J 0008/87 (Submitting culture deposit information) 30-11-1987
Culture deposit information - submitting of
Deficiency - late submitted culture deposit information
Deficiency - no opportunity given to correct - no loss of right
Reimbursement of fee for re-establishment of rights (yes)
No need to examine request for correction and take decision
Substantial procedural violation (yes)
I. European patent application No. 85 101 009.0 was filed in the name of the Appellants on 31 January 1985, claiming priority from a national application filed in the United States on 31 January 1984.
II. The invention concerns the use of a micro-organism and on page 26 of the description the Appellants stated that a micro-organism had been filed with the American Type Culture Collection (ATCC) but did not indicate the file number of the culture deposit, which had still not been submitted to the EPO on 31 May 1985, when the 16-month period under Rule 28(2) EPC expired. It was only submitted by a letter received at the EPO on 31 July 1985.
III. By a Communication dated 31 July 1985 which crossed in the post with the previously mentioned letter of the Appellants' representative, the Receiving Section informed him that the technical preparations for publication of the European patent application in question had been completed and that the application would be published on 25 September 1985.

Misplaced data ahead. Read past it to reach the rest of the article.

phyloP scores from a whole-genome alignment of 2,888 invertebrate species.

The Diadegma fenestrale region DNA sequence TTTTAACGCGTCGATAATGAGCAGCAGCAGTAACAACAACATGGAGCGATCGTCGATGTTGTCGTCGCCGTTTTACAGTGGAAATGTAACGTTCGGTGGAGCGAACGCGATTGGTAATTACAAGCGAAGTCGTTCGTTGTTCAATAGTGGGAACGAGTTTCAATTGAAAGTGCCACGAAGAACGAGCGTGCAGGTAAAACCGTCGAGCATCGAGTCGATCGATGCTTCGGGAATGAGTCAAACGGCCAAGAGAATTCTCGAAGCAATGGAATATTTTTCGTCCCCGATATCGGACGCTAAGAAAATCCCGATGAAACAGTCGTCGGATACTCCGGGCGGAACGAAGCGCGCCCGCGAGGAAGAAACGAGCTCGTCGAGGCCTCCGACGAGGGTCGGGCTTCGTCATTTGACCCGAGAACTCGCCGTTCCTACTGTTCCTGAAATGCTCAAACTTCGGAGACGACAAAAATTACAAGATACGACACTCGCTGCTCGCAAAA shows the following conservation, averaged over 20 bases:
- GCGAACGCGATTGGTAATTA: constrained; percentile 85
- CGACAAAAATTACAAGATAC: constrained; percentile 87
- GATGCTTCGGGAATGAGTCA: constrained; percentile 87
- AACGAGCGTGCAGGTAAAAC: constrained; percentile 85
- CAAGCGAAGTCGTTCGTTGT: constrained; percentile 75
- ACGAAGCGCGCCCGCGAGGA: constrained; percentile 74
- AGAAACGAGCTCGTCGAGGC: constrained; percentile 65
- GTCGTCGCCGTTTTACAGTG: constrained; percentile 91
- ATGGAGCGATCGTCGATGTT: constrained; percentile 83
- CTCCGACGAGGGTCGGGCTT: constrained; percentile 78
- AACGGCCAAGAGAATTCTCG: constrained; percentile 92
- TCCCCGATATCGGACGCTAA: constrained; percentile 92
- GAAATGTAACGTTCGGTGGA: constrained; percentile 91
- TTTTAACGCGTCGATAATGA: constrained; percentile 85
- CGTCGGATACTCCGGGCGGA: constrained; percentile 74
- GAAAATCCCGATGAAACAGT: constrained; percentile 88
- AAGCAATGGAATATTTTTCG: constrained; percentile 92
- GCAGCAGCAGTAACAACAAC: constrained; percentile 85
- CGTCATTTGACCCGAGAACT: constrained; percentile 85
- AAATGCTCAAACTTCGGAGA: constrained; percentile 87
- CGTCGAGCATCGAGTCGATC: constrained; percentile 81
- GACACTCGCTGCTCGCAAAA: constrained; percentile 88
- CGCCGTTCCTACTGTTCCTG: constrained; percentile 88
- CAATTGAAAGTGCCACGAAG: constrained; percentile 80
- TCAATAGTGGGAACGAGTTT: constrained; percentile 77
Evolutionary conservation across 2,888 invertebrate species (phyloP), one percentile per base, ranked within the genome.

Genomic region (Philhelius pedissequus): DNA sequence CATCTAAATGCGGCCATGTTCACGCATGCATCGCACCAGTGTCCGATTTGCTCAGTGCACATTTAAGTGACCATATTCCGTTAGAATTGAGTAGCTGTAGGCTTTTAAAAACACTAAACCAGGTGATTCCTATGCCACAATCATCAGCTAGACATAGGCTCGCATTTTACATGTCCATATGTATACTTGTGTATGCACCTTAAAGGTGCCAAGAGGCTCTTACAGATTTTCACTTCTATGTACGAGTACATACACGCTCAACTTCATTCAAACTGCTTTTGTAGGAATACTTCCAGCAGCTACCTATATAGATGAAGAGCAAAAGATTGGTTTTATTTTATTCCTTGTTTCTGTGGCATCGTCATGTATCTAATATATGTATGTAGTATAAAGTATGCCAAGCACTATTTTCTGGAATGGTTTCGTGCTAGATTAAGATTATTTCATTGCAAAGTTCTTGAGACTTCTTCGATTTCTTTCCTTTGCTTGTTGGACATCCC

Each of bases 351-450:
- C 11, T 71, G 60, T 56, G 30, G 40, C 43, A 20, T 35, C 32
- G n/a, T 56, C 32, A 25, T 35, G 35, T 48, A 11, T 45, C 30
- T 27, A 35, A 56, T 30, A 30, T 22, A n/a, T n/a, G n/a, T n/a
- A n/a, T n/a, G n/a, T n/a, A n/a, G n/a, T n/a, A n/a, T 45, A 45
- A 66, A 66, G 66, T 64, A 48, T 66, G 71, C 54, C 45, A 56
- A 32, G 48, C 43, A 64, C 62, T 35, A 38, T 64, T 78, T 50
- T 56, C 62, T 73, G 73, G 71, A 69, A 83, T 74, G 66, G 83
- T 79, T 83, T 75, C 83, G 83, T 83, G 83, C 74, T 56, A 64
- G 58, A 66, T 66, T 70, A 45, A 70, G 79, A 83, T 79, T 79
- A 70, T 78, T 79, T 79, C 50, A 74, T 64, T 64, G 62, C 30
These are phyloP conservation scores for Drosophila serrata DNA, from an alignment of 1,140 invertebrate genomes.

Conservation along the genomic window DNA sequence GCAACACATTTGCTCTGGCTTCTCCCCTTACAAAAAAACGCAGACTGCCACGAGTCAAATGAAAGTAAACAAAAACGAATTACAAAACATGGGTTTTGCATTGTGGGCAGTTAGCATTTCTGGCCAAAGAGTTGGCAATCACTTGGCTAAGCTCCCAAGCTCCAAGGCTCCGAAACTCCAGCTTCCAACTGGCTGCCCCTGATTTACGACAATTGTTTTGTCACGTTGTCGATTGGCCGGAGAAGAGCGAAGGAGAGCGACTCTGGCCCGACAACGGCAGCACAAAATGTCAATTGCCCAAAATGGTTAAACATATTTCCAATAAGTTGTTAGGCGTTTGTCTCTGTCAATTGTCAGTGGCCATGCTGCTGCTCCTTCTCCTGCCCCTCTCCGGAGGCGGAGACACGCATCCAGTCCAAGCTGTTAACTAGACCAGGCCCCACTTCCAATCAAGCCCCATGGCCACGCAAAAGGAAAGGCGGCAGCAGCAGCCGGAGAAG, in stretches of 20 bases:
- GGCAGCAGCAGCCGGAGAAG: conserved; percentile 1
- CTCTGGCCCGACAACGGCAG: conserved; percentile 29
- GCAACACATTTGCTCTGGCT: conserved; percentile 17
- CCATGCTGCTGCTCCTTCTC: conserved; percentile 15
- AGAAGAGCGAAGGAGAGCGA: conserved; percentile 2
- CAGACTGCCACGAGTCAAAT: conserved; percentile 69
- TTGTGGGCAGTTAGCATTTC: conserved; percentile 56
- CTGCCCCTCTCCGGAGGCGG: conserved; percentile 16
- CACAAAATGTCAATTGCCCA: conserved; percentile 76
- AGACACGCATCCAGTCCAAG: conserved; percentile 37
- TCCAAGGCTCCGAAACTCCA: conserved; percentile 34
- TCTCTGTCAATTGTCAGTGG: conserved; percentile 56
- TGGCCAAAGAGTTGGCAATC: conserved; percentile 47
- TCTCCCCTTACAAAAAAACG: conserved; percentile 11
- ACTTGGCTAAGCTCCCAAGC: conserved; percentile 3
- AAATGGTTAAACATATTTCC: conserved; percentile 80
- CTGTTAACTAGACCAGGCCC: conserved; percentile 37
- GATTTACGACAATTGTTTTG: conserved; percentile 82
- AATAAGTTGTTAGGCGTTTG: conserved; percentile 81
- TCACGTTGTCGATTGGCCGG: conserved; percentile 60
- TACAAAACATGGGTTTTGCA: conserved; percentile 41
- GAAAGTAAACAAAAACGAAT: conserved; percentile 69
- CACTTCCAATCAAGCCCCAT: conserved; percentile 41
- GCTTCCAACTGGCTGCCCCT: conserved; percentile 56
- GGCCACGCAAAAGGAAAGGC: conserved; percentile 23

IV. By a further Communication dated 23 August 1985, the Receiving Section informed the Appellants that the information referred to in Rule 28(1)(c) EPC had not been submitted within the period prescribed in Rule 28(2) EPC.
The Receiving Section noted that if the micro-organism is not available to the public or if it is not described in the application in such manner as to enable the invention to be carried out by a person skilled in the art, the application should be refused under Article 97(1) EPC in any examination procedure, on grounds of deficient disclosure (Article 83 and Rule 28 EPC).
V. By telex of 12 September 1985 the Appellants' representative asked that the number of the culture deposit communicated to the EPO on 31 July 1985 be published together with the application on 25 September 1985 or inserted in the description of the application. Alternatively, the Appellants' representative asked that publication should be delayed until the submitted accession number could be added.
VI. By telex of 3 September 1985 the EPO informed the Appellants' representative that since, on 31 July 1985, the technical preparations for the publication of the application had already been completed, it was therefore neither possible to insert the accession number nor to defer publication.
VII. On 25 October 1985 the Appellants filed a request for re-establishment of rights (Article 122 EPC) into the time limit prescribed by Rule 28(2) EPC.
VIII. In a Communication dated 3 February 1986, the Receiving Section informed the Appellants that in its opinion Article 122 EPC was excluded for the 16-month period of Rule 28(2) EPC, the deposit and the submission of the information about a depository institution and the file number of the deposit being a special form of disclosure within the meaning of Article 83 EPC. Therefore, the submission of the deposit number would be not merely a procedural act but affected a separate precondition for patentability, i.e. sufficient disclosure.